Wrist Flexion Stretch: To do this, the elbow is put straight and the fingers are kept on a flat surface with palms looking up. Now, the body is bent forwards and the position is held for about half a minute.
Forearm Pronation-Supination: This is done with elbow on the side and bent at right angles. The palm is rotated up and the position is held for 10 seconds. Slowly, the palm is rotated downwards. This is done in 3 sets of 12 without aggravating symptoms.
Strengthening Exercises for Triangular Fibrocartilage Complex (TFCC) Tear
Wrist Flexion: To do this exercise, a can is held in hand with palms facing upwards. Then, the wrist is bent upwards. The weight is slowly decreased. Gradually, the weight of object used needs to be increased.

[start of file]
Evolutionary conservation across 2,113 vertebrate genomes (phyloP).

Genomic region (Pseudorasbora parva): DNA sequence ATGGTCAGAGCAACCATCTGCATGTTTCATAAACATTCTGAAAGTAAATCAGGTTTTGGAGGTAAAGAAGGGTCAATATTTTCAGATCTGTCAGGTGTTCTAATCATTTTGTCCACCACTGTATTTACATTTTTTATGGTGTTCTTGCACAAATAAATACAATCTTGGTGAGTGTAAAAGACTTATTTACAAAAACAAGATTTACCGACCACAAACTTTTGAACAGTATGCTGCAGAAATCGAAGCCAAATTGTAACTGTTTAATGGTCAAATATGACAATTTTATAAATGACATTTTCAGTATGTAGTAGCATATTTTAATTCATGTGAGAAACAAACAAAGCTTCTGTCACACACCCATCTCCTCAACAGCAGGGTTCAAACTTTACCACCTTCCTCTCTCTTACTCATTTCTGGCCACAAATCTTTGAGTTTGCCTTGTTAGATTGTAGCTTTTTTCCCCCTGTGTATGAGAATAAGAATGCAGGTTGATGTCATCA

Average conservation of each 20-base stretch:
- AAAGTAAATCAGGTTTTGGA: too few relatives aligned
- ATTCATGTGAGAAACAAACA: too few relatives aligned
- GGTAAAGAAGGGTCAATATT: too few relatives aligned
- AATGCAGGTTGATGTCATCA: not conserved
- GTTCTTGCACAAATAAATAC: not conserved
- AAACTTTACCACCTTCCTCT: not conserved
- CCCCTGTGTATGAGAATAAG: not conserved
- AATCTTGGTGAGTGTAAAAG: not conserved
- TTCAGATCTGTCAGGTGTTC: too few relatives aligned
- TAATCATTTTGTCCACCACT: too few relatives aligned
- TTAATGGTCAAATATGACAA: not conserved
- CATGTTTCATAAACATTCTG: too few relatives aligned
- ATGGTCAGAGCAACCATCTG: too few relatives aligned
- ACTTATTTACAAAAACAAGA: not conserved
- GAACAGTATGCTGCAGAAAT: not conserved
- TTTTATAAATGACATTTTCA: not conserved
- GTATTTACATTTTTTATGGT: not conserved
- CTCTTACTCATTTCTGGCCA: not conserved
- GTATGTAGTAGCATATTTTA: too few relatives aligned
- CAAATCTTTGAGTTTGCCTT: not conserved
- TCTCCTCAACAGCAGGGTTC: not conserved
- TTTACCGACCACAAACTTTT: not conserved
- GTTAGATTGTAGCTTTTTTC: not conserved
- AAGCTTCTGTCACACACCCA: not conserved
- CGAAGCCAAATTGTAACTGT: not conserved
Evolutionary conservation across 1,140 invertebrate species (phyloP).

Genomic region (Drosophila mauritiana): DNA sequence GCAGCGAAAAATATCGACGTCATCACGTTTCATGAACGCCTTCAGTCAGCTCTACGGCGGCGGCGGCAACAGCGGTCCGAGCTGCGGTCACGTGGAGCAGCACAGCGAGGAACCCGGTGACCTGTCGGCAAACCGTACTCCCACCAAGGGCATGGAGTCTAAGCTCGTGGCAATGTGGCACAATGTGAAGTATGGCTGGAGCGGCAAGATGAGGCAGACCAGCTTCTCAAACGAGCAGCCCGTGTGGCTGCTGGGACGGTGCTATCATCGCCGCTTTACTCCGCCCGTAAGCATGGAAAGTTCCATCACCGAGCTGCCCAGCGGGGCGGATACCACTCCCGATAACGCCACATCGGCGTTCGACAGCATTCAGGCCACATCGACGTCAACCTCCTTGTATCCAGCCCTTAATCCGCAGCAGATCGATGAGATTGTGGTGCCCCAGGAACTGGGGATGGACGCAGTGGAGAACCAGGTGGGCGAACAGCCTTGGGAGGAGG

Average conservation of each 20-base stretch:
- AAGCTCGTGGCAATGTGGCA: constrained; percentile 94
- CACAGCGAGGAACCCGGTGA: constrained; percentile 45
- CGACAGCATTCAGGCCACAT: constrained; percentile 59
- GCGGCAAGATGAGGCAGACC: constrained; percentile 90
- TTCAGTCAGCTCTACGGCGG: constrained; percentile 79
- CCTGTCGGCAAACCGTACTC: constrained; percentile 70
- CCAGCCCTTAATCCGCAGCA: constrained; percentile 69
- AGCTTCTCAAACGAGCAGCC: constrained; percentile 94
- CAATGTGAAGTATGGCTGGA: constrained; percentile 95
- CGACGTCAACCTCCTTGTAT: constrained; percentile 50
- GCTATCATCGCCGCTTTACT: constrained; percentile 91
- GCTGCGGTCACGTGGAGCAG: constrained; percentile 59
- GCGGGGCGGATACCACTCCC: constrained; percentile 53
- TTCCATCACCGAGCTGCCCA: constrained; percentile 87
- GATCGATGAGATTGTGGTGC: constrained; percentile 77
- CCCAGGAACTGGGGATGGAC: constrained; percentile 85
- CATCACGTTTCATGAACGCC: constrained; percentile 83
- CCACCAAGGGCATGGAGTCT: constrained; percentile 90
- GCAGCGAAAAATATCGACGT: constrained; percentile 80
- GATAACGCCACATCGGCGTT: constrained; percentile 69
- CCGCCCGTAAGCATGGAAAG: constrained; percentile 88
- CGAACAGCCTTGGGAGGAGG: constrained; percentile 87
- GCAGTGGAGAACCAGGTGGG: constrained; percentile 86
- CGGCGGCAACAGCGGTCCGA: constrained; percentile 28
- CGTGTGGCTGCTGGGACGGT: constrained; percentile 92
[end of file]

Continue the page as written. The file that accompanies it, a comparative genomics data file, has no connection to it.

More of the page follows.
Wrist Extension: To do this exercise, a can is held in hand with palms facing downwards. Then, the wrist is bent upwards. The weight is slowly decreased. Gradually, the weight of object used needs to be increased.
Grip Strengthening: For this, a spongy object is taken and squeezed hard without aggravating symptoms for about 10 seconds.
Investigations for Triangular Fibrocartilage Complex (TFCC) Tear
A detailed examination is carried out for diagnosis of Triangular Fibrocartilage Complex (TFCC) Tear. A neurovascular examination is also done to rule out any damage to nerves or vessels. The initial and essential step to diagnose a Triangular Fibrocartilage Complex (TFCC) Tear is an MRI scan, which is really helpful in evaluating this particular injury. X-ray may be done to assess and rule out for any underlying fractures. Other tests include CT scan in rare cases.